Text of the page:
The Bias-Variance trade-off : Explanation and Demo

The Bias-Variance trade-off : Explanation and DemoAditya PrasadBlockedUnblockFollowFollowingApr 5The Bias-Variance trade-off is a basic yet important concept in the field of data science and machine learning.

Often, we encounter statements like “simpler models have high bias and low variance whereas more complex or sophisticated models have low bias and high variance” or “high bias leads to under-fitting and high variance leads to over-fitting”.

But what do bias and variance actually mean and how are they related to the accuracy and performance of a model?In this article, I will explain the intuitive and mathematical meaning of bias and variance, show the mathematical relation between bias, variance and performance of a model and finally demo the effects of varying the model complexity on bias and variance through a small example.

Assumptions to start withBias and variance are statistical terms and can be used in varied contexts.

However, in this article, they will be discussed in terms of an estimator which is trying to fit/explain/estimate some unknown data distribution.

Before we delve into the bias and variance of an estimator, let us assume the following :-There is a data generator, Y = f(X) + ϵ, which is generating Data(X,Y), where ϵ is the added random gaussian noise, centered at origin with some standard deviation σ i.


E[ϵ] = 0 and Var(ϵ) = σ² .

Note that data can be sampled repetitively from the generator yielding different sample sets say Xᵢ , Yᵢ on iᵗʰ iteration.

We are trying to estimate(fit a curve) to the sample set we have available from the generator, using an estimator.

An estimator usually is a class of models like Ridge regressor, Decision Tree or Support Vector Regressor etc.

A class of models can be represented as g(X/θ) where θ are the parameters.

For different values of θ, we get different models within that particular class of models and we try vary θ to find the best fitting model for our sample set.

Meaning of Bias and VarianceBias of an estimator is the the “expected” difference between its estimates and the true values in the data.

Intuitively, it is a measure of how “close”(or far) is the estimator to the actual data points which the estimator is trying to estimate.

Notice that I have used the word “expected” which implies that the difference is being thought over keeping in mind that we will be doing this model training experiment (ideally)infinite number of times.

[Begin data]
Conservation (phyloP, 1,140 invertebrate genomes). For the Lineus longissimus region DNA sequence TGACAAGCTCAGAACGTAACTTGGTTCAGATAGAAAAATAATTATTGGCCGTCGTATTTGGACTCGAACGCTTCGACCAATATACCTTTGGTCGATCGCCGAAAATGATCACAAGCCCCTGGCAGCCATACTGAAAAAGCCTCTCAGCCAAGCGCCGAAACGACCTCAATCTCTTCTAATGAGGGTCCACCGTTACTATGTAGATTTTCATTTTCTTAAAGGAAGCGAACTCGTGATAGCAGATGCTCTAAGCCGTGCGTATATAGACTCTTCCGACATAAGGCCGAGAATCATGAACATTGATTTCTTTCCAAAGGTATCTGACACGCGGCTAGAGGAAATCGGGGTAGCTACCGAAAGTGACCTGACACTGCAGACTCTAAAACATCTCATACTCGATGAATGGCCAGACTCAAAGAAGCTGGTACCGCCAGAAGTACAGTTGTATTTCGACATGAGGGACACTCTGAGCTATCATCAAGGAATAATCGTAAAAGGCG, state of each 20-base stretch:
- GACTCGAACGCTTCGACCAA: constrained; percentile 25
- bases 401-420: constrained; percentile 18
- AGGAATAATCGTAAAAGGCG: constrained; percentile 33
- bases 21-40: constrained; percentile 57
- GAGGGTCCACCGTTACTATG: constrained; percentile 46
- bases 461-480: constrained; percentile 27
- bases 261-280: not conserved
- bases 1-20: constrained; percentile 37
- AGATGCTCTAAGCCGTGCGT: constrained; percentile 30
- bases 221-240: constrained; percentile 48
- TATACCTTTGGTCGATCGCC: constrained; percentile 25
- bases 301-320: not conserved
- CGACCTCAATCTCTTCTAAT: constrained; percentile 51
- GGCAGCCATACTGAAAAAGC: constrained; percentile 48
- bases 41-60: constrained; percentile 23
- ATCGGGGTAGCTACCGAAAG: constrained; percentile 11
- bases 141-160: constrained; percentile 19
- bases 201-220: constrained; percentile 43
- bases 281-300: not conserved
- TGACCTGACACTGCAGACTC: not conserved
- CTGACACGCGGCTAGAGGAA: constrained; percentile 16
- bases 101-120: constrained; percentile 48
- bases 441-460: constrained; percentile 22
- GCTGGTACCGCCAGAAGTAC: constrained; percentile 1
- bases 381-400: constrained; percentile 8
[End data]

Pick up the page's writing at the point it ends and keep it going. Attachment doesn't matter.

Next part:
Each of those models will be trained on different sample sets Xᵢ , Yᵢ of the true data resulting in their parameters taking different values of θ in a bid to explain/fit/estimate that particular sample best.

Eventually for some test point xₒ , the bias of this estimator g(X) can be mathematically written as :-Bias[g(xₒ)] = E[g(xₒ)] − f(xₒ)which is literally the difference between the expected value of an estimator at that point and the true value at that same point.

Naturally, an estimator will have high bias at a test point(and hence overall too, in the limit) if it does NOT wiggle or change too much when a different sample set of the data is thrown at it.

This will usually be the case when an estimator does not have enough “capacity” to adequately fit the inherent data generating function.

Therefore, simpler models have a higher bias compared to more sophisticated models.

Hold these thoughts and we will come back to them again later in the article.

For now, here is a figure to help solidify them a bit more.

Linear Regression fits for two different samples of size 8.

Notice how curve has not changed too much although the sample sets are totally disjointVariance of an estimator is the “expected” value of the squared difference between the estimate of a model and the “expected” value of the estimate(over all the models in the estimator).

Too convoluted to understand in a go?.Lets break that sentence down.

Suppose we are training ∞ models using different sample sets of the data.

Then at a test point xₒ, the expected value of the estimate over all those models is the E[g(xₒ)].

Also, for any individual model out of all the models, the estimate of that model at that point is g(xₒ).

The difference between these two can be written as g(xₒ) − E[g(xₒ)].

Variance is the expected value of the square of this distance over all the models.

Hence, variance of the estimator at at test point xₒ can be mathematically written as :-Var[g(xₒ)] = E[(g(xₒ) − E[g(xₒ)])²]Going by this equation, we can say that an estimator has high variance when the estimator “varies” or changes its estimate a lot at any data point, when it is trained over different sample sets of the data.

Another way to put this is that the estimator is flexible/sophisticated enough, or has a high “capacity” to perfectly fit/explain/estimate the training sample set given to it due to which its value at other points fluctuates immensely.

Support Vector Regressor fits for the same sample sets.